Reminds me of group think ...I don't like it also I'm confused we've all already decided we want monetary influence out of politics / government so what the heck more do we need to conceed on? Get some really good eloquent speakers who know all the ins and outs of this stuff and get them in view speaking for us let's get some leaders to represent the one thing we all agree on the purpose of this whole damn protest ....

Deadly Monopolies by Harriet Washington, Chris Hedges, etc. Authors who have written about and studied the subject are a good place to start.

[-] 1 points by peacehurricane (293) 10 years ago

The process was hijacked from birth as a means of this movement. I attempted to participate with process on 3 occasions and finally left in tears because it is so stupid I am not in kindergarten and it is a disgrace to intelligent minds "mike check" is f-ing stupid.

[-] 1 points by Kidipede (2) 10 years ago

For me consensus stopped working when people began to use it to as a tool of coercion. The answer to not agreeing with the group shouldn't be blocking any action; it should be refusing to take part in the action. The rest of the people can then choose whether to adapt their proposal, or do their action without the dissenters. Consensus should be about specific actions, not about general principles, or again it becomes coercive. There's no need to agree on principles, only on actions.

[-] 0 points by HCabret (-327) 10 years ago

Consensus stopped working for you when you lost the power to decide for others.

Consensus is meant to be a check on the ignorant.

Means and Ends are inseperable. Principles=Actions.

[+] -4 points by OTP (-203) from Tampa, FL 10 years ago

Then what process would you suggest for dealing with principles?

[-] 1 points by Kidipede (2) 10 years ago

No process. Let people make up their own mind on principles. What does it matter, if someone's principles differ from yours, if they agree to work with you on an action?

[-] 1 points by epochsentinel (1) 10 years ago

I lost complete interest in the Occupy movement due to the rampant infighting over-structure and goals, we need up our social media effort with a popular rebranding of the occupy movement with proposals on fixing American electoral process and corruption.

We cannot succeed without the backing and influence of academics and intellectuals, they influence many aspects of our society from innovation to cultural and they have access to influential minds. We have the correct motives and cause to hold influence in shaping policy moving forward, if we're able to remarket and remobilize the same inspired individuals that join Occupy Wall St. in its infancy. "

As a movement we cannot focus on retribution for crimes in the 2008 crisis, it's been 5 years and the fire is long lost. I think this is good for our movement. We are on the verge of another boom and no one is thinking about the trap door. We need to push on Environmental Technology, Internet openness for democratic and economic reasons (telecom corruption), and Space exploration to inspire a human enterprise that can unite and prevent the internal-conflict that allowed the 99% to lose it's foothold in government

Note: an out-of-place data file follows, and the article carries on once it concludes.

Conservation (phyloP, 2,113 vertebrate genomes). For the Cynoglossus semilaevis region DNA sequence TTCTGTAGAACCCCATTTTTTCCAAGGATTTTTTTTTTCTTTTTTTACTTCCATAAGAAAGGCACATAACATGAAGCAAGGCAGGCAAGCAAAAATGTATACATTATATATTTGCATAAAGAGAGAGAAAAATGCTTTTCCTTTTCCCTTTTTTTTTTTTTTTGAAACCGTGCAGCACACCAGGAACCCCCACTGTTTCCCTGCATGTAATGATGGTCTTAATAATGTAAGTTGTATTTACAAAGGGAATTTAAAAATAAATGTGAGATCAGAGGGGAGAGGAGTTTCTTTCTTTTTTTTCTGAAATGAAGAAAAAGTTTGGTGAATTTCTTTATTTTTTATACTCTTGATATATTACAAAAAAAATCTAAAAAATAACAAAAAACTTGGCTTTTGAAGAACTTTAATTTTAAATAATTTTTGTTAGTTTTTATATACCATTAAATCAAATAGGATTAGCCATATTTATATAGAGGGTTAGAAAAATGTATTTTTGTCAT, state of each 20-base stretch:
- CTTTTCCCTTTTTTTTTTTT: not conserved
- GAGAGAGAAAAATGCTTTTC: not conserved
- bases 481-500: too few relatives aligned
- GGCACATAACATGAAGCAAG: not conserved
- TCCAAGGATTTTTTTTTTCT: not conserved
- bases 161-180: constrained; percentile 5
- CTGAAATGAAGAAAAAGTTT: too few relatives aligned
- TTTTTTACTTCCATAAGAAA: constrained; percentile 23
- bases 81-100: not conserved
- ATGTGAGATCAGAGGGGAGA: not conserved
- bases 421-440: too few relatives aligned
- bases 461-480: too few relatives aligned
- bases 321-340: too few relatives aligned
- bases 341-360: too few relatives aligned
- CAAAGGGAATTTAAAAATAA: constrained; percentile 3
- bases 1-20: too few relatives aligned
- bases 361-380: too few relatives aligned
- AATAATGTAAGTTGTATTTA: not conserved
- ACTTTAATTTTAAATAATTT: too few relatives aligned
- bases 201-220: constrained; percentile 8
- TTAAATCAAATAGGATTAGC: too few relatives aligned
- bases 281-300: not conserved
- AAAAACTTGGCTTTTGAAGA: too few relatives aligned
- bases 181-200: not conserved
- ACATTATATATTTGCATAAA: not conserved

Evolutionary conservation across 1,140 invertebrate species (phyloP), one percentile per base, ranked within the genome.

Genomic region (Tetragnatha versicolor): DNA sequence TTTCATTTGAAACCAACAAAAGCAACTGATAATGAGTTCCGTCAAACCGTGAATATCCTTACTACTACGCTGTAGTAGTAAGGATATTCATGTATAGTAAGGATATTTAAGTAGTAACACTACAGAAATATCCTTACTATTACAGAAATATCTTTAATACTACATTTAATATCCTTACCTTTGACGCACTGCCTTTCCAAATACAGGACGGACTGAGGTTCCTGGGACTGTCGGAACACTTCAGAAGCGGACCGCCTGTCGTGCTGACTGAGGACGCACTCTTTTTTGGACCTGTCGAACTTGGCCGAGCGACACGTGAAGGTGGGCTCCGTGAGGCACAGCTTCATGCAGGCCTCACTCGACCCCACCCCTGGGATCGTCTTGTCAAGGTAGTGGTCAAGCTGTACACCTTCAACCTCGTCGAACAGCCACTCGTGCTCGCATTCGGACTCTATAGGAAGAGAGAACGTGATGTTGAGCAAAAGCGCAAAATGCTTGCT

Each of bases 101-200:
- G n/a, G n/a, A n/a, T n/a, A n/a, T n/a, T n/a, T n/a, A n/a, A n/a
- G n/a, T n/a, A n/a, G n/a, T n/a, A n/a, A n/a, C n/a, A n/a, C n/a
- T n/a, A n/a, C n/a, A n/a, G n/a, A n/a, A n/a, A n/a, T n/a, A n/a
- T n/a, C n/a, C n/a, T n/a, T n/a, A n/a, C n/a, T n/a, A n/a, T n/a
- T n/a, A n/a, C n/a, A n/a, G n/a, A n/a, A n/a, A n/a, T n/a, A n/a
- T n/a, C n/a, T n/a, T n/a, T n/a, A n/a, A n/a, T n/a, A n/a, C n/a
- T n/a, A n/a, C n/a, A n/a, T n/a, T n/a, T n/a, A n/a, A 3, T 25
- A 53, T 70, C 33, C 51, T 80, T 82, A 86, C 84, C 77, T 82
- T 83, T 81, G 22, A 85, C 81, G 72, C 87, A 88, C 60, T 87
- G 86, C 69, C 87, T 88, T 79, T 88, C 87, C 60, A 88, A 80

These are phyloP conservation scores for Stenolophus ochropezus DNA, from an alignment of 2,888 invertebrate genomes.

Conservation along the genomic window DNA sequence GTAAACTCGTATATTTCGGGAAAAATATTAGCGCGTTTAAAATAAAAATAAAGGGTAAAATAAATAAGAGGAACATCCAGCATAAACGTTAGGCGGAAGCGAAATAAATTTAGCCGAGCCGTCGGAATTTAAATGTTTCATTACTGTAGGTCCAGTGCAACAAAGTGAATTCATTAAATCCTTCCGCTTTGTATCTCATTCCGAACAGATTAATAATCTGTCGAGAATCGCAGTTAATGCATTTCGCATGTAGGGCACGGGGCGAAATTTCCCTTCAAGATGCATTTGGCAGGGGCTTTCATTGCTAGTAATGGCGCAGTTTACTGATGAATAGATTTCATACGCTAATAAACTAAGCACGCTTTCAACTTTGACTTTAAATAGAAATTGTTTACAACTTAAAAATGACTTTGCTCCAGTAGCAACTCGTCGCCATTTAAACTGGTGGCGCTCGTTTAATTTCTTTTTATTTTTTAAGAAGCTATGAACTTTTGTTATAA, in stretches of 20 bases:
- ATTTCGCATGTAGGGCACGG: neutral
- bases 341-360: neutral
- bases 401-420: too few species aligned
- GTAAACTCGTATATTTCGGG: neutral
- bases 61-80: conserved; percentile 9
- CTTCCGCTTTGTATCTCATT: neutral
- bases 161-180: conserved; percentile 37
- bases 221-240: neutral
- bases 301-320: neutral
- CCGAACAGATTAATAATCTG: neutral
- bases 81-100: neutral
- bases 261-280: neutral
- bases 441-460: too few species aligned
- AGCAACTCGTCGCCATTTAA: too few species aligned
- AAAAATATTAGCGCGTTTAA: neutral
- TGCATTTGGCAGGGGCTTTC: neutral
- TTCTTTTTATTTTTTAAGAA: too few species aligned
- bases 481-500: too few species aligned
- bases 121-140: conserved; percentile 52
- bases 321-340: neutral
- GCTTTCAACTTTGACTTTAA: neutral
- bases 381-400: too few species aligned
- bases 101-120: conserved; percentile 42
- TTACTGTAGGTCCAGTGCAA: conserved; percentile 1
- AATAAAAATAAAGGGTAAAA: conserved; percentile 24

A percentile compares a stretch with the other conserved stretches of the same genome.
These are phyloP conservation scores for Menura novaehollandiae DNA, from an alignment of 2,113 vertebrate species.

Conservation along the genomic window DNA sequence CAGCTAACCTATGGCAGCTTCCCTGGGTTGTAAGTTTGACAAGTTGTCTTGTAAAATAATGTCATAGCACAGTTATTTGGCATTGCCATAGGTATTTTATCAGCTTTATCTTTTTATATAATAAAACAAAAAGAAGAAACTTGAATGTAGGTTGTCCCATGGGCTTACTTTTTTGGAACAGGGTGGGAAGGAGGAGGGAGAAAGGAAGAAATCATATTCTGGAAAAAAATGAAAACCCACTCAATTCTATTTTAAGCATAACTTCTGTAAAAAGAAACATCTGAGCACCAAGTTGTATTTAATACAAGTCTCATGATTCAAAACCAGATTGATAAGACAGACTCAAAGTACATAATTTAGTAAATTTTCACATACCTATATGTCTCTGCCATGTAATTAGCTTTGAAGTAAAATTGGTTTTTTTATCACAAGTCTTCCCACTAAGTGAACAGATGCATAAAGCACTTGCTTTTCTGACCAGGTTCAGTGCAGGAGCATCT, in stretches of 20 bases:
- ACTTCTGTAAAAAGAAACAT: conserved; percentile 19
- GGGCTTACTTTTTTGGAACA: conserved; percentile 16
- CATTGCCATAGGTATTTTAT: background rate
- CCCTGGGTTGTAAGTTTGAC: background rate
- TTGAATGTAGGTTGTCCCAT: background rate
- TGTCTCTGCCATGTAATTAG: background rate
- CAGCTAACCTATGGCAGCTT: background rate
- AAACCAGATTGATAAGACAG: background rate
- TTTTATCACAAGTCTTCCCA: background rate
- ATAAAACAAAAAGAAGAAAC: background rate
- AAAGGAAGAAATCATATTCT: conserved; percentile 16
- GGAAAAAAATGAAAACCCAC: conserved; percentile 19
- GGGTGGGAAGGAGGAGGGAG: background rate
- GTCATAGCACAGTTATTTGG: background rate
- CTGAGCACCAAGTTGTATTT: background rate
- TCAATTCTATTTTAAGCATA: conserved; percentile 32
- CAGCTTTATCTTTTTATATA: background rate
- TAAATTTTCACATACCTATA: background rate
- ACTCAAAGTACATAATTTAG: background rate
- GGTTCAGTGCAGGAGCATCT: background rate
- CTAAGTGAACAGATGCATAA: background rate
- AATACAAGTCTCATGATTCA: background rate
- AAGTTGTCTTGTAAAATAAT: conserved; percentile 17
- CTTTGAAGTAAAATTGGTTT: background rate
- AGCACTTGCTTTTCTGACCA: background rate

[-] 3 points by peacehurricane (293) 10 years ago

If you lost interest why are you here? There is no structure, as should be so again success it was intent. We are what we make of ourselves. I have made proposals and they are ignored. We have success infinite in reach and need no certain entity to achieve. Space explorations have come to us no need spend more billions to get boom boom. As long as we have not closed down WDC there is going to be conflict due to it's attempted hostage hold through $ on our free country.

[-] 1 points by WillyWorker (1) 10 years ago

Some disappointment is natural and agreement is hard to achieve when complex decisions are needed and resources are low.

Rather than knock OWS perhaps a little time is needed to get charged again on a path that brings some achievement.

OWS is the first meaningful counter to the greed of Capitalism. It needs more and more followers, Knocking it plays into the 1% hands.

Keep with it and keep up the protest.

[-] 1 points by MattLHolck (16833) from San Diego, CA 10 years ago

i lost interest because the questions have been asked

and the answers sound

i get tired of repeating them

[-] 0 points by cJessgo (729) from Port Jervis, PA 10 years ago

Boom or bubble? Please explain what boom?

[-] 0 points by DSamms (-294) 10 years ago

"We are on the verge of another boom."

Please elaborate...

[-] 0 points by rioguzman (12) 10 years ago

The real obstacle for the occupy movement is that it doesn't face the fact that there is overwhelming evidence that 9/11 was an inside job. "May the odds be ever in your favor."

[-] 0 points by TheMelodicInduction (6) 10 years ago

The modified 9/10 model prevents any minority from holding the process hostage. Also, the length & effort of assemblies is trivial compared to the effectiveness of our structure. We need to focus much more on our cause than on restructuring.

[-] 0 points by Theeighthpieceuv8 (-32) from Seven Sisters, Wales 10 years ago